LaBounty: They came to your house?
Weaver: No, to Java on Ocean. So then we went to the Planning Commission, the Planning Commission asked them to work with them. They seemed to agree to do that.
The next morning, the attorney for the Planning Commission called DPW and said to DPW, the permits desk, "The only thing the post office needs to carry out their plan is a curb-cut permit. If they come there, don't issue it."
The person at DPW said, "They're on their way." [Laughs]
DPW did not issue the curb-cut permit, thanks to the foresight of that assistant city attorney. The Planning Department and the Mayor's office managed to find a developer who wanted to buy buildings in San Francisco for retail use. So they put him together with the property owner; he bought the building. They brought in a Rite-Aid and expanded the 24-Hour Fitness. At the time I thought this is kind of sad. Here Aaron Peskin is making his career in North Beach fighting Rite-Aid and we're welcoming them with open arms.
24-Hour Fitness took over the space Rite-Aid did not want and expanded their facility to be the largest one in the city. That was a breakthrough because it saved our major retail space. We got retail back in it, we got an improved building, one that was maintained better, we got a big 24-Hour Fitness, which attracts a lot of people to the street and in turn these people support a number of surrounding small businesses. Unfortunately, we also had a fight with the merchants association because they wanted the post office.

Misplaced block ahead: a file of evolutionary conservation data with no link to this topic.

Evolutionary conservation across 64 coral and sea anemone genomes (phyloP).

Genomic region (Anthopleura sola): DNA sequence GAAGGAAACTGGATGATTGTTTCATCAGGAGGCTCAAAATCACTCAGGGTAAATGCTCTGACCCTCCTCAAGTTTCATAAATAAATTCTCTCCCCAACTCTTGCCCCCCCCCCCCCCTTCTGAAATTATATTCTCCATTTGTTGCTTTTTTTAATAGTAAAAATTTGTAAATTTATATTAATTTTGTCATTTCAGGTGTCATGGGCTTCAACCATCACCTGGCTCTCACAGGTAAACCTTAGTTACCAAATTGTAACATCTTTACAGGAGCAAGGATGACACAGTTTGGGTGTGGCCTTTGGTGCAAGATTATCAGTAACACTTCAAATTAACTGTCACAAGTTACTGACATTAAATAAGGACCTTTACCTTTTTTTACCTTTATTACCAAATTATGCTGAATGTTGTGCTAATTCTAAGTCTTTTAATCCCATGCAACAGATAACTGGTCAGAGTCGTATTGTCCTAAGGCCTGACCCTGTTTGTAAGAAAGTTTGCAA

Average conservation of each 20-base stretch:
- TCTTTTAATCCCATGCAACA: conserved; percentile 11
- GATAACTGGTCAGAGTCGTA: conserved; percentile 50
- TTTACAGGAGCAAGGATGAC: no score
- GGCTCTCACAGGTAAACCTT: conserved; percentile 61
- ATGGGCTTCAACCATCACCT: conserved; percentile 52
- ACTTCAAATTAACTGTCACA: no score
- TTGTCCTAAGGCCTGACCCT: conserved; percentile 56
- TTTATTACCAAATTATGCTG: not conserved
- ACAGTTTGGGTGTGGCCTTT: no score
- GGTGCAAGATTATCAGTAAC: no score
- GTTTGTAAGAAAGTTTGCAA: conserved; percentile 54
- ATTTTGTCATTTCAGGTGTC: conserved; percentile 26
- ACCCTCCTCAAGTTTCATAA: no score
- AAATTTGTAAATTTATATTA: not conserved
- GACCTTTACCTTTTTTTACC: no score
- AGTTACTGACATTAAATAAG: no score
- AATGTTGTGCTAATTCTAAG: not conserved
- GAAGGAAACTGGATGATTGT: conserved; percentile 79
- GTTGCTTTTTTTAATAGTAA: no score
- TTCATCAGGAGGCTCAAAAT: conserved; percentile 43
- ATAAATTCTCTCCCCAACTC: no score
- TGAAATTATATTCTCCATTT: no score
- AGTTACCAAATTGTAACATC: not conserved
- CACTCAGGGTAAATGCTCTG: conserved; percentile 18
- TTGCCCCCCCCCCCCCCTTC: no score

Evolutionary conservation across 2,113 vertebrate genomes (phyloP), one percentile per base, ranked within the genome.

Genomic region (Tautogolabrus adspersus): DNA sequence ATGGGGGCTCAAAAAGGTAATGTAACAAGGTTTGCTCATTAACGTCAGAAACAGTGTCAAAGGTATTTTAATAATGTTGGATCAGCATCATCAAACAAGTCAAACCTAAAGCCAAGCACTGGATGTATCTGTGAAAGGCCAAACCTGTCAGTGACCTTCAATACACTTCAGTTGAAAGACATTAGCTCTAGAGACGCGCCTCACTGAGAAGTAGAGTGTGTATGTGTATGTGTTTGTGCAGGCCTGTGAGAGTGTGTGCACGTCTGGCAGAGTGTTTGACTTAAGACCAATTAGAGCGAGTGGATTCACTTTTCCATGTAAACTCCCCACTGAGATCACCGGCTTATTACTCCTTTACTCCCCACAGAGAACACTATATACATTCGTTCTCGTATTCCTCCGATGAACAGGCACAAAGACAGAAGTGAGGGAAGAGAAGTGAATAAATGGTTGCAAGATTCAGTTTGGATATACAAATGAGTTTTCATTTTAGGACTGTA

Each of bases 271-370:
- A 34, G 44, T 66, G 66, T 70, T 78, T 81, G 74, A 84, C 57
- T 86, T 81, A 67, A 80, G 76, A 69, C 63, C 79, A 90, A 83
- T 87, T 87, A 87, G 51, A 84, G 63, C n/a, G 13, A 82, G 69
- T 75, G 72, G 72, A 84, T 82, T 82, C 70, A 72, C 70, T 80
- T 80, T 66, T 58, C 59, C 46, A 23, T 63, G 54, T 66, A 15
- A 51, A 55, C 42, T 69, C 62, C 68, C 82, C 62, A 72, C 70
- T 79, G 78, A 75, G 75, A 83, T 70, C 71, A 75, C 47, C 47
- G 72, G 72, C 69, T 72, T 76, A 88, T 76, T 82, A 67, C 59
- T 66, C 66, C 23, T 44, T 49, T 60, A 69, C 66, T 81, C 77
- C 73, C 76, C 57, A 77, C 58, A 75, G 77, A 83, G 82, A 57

LaBounty: So the merchants association, the OMI Business League, wanted a post office.
Weaver: Have you seen their Hundred Years of Ocean Avenue brochure?
LaBounty: No, I'd like to. Is that the one that was recently kind of put together?
Weaver: It was put together about five years ago.
LaBounty: Oh, okay. No, then I definitely haven't seen it.
Weaver: Let me see if I can locate that. Anyway, there's a full-page ad in there from the post office.
LaBounty: The post office took out a nice ad in their brochure.